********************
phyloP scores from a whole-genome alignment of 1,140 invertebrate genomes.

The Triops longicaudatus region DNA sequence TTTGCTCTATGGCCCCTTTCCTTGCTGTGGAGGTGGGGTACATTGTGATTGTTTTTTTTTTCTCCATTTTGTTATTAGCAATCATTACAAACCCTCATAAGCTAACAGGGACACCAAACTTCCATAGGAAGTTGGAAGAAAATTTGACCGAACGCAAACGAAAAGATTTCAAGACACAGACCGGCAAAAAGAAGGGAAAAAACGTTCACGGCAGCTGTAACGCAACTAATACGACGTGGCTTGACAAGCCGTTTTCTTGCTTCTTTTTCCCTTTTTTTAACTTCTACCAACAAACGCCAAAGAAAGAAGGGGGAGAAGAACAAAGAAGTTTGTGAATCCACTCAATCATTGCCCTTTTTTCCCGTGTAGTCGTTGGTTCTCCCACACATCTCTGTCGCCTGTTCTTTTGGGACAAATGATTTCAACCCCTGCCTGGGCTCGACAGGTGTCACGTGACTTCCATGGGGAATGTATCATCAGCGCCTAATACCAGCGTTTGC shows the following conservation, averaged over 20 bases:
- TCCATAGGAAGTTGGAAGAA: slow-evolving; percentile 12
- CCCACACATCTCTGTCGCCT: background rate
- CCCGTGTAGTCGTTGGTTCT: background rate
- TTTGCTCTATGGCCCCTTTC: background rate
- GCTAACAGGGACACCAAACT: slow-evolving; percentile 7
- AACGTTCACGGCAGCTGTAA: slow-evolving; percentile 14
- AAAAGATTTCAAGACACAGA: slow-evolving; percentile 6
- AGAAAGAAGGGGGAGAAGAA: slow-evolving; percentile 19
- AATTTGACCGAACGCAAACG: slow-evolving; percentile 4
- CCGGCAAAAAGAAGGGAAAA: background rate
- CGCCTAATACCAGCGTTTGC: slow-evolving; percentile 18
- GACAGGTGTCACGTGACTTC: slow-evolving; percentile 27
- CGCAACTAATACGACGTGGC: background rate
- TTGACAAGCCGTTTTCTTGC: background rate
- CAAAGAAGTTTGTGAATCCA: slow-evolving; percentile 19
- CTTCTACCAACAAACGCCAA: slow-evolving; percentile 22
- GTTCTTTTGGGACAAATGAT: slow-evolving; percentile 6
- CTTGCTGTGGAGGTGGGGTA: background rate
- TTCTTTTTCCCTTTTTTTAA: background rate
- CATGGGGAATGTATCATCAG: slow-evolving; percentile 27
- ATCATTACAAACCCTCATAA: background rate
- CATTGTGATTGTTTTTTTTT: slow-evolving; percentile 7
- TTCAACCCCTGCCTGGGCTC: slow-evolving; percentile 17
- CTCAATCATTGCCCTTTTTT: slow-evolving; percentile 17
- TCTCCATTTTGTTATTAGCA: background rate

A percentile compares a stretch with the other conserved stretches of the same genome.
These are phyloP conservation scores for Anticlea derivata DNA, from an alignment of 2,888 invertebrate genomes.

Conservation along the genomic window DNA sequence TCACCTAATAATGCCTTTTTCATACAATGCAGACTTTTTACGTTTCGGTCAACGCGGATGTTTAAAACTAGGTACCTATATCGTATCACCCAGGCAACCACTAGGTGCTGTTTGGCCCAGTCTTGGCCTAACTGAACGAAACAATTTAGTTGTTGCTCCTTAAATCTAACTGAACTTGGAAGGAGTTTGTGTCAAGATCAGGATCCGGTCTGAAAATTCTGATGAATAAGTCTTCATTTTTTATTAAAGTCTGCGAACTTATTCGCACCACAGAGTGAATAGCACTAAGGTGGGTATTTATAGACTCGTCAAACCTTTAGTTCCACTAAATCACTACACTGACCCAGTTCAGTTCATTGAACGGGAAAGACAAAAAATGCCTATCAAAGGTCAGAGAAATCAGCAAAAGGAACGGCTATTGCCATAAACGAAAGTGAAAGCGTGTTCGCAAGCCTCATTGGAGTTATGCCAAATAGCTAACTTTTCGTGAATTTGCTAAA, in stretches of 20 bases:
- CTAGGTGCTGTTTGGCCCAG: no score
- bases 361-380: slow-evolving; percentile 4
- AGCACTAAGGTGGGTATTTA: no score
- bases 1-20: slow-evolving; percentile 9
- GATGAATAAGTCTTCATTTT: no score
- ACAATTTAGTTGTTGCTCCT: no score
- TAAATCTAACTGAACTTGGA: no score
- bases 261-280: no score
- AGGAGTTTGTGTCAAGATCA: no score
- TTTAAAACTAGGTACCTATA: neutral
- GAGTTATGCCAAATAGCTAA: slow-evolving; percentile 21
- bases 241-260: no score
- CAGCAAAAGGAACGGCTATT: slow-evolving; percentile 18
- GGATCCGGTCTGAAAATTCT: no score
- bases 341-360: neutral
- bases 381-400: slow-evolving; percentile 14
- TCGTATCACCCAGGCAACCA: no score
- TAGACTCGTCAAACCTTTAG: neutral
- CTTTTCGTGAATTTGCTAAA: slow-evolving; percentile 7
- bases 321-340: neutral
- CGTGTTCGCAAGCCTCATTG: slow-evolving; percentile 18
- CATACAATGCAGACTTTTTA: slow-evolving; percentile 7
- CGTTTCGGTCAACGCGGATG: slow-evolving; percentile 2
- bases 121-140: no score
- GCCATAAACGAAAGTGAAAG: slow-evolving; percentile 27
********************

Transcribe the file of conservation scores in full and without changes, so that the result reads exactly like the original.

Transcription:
phyloP scores from a whole-genome alignment of 1,140 invertebrate genomes.

The Triops longicaudatus region DNA sequence TTTGCTCTATGGCCCCTTTCCTTGCTGTGGAGGTGGGGTACATTGTGATTGTTTTTTTTTTCTCCATTTTGTTATTAGCAATCATTACAAACCCTCATAAGCTAACAGGGACACCAAACTTCCATAGGAAGTTGGAAGAAAATTTGACCGAACGCAAACGAAAAGATTTCAAGACACAGACCGGCAAAAAGAAGGGAAAAAACGTTCACGGCAGCTGTAACGCAACTAATACGACGTGGCTTGACAAGCCGTTTTCTTGCTTCTTTTTCCCTTTTTTTAACTTCTACCAACAAACGCCAAAGAAAGAAGGGGGAGAAGAACAAAGAAGTTTGTGAATCCACTCAATCATTGCCCTTTTTTCCCGTGTAGTCGTTGGTTCTCCCACACATCTCTGTCGCCTGTTCTTTTGGGACAAATGATTTCAACCCCTGCCTGGGCTCGACAGGTGTCACGTGACTTCCATGGGGAATGTATCATCAGCGCCTAATACCAGCGTTTGC shows the following conservation, averaged over 20 bases:
- TCCATAGGAAGTTGGAAGAA: slow-evolving; percentile 12
- CCCACACATCTCTGTCGCCT: background rate
- CCCGTGTAGTCGTTGGTTCT: background rate
- TTTGCTCTATGGCCCCTTTC: background rate
- GCTAACAGGGACACCAAACT: slow-evolving; percentile 7
- AACGTTCACGGCAGCTGTAA: slow-evolving; percentile 14
- AAAAGATTTCAAGACACAGA: slow-evolving; percentile 6
- AGAAAGAAGGGGGAGAAGAA: slow-evolving; percentile 19
- AATTTGACCGAACGCAAACG: slow-evolving; percentile 4
- CCGGCAAAAAGAAGGGAAAA: background rate
- CGCCTAATACCAGCGTTTGC: slow-evolving; percentile 18
- GACAGGTGTCACGTGACTTC: slow-evolving; percentile 27
- CGCAACTAATACGACGTGGC: background rate
- TTGACAAGCCGTTTTCTTGC: background rate
- CAAAGAAGTTTGTGAATCCA: slow-evolving; percentile 19
- CTTCTACCAACAAACGCCAA: slow-evolving; percentile 22
- GTTCTTTTGGGACAAATGAT: slow-evolving; percentile 6
- CTTGCTGTGGAGGTGGGGTA: background rate
- TTCTTTTTCCCTTTTTTTAA: background rate
- CATGGGGAATGTATCATCAG: slow-evolving; percentile 27
- ATCATTACAAACCCTCATAA: background rate
- CATTGTGATTGTTTTTTTTT: slow-evolving; percentile 7
- TTCAACCCCTGCCTGGGCTC: slow-evolving; percentile 17
- CTCAATCATTGCCCTTTTTT: slow-evolving; percentile 17
- TCTCCATTTTGTTATTAGCA: background rate

A percentile compares a stretch with the other conserved stretches of the same genome.
These are phyloP conservation scores for Anticlea derivata DNA, from an alignment of 2,888 invertebrate genomes.

Conservation along the genomic window DNA sequence TCACCTAATAATGCCTTTTTCATACAATGCAGACTTTTTACGTTTCGGTCAACGCGGATGTTTAAAACTAGGTACCTATATCGTATCACCCAGGCAACCACTAGGTGCTGTTTGGCCCAGTCTTGGCCTAACTGAACGAAACAATTTAGTTGTTGCTCCTTAAATCTAACTGAACTTGGAAGGAGTTTGTGTCAAGATCAGGATCCGGTCTGAAAATTCTGATGAATAAGTCTTCATTTTTTATTAAAGTCTGCGAACTTATTCGCACCACAGAGTGAATAGCACTAAGGTGGGTATTTATAGACTCGTCAAACCTTTAGTTCCACTAAATCACTACACTGACCCAGTTCAGTTCATTGAACGGGAAAGACAAAAAATGCCTATCAAAGGTCAGAGAAATCAGCAAAAGGAACGGCTATTGCCATAAACGAAAGTGAAAGCGTGTTCGCAAGCCTCATTGGAGTTATGCCAAATAGCTAACTTTTCGTGAATTTGCTAAA, in stretches of 20 bases:
- CTAGGTGCTGTTTGGCCCAG: no score
- bases 361-380: slow-evolving; percentile 4
- AGCACTAAGGTGGGTATTTA: no score
- bases 1-20: slow-evolving; percentile 9
- GATGAATAAGTCTTCATTTT: no score
- ACAATTTAGTTGTTGCTCCT: no score
- TAAATCTAACTGAACTTGGA: no score
- bases 261-280: no score
- AGGAGTTTGTGTCAAGATCA: no score
- TTTAAAACTAGGTACCTATA: neutral
- GAGTTATGCCAAATAGCTAA: slow-evolving; percentile 21
- bases 241-260: no score
- CAGCAAAAGGAACGGCTATT: slow-evolving; percentile 18
- GGATCCGGTCTGAAAATTCT: no score
- bases 341-360: neutral
- bases 381-400: slow-evolving; percentile 14
- TCGTATCACCCAGGCAACCA: no score
- TAGACTCGTCAAACCTTTAG: neutral
- CTTTTCGTGAATTTGCTAAA: slow-evolving; percentile 7
- bases 321-340: neutral
- CGTGTTCGCAAGCCTCATTG: slow-evolving; percentile 18
- CATACAATGCAGACTTTTTA: slow-evolving; percentile 7
- CGTTTCGGTCAACGCGGATG: slow-evolving; percentile 2
- bases 121-140: no score
- GCCATAAACGAAAGTGAAAG: slow-evolving; percentile 27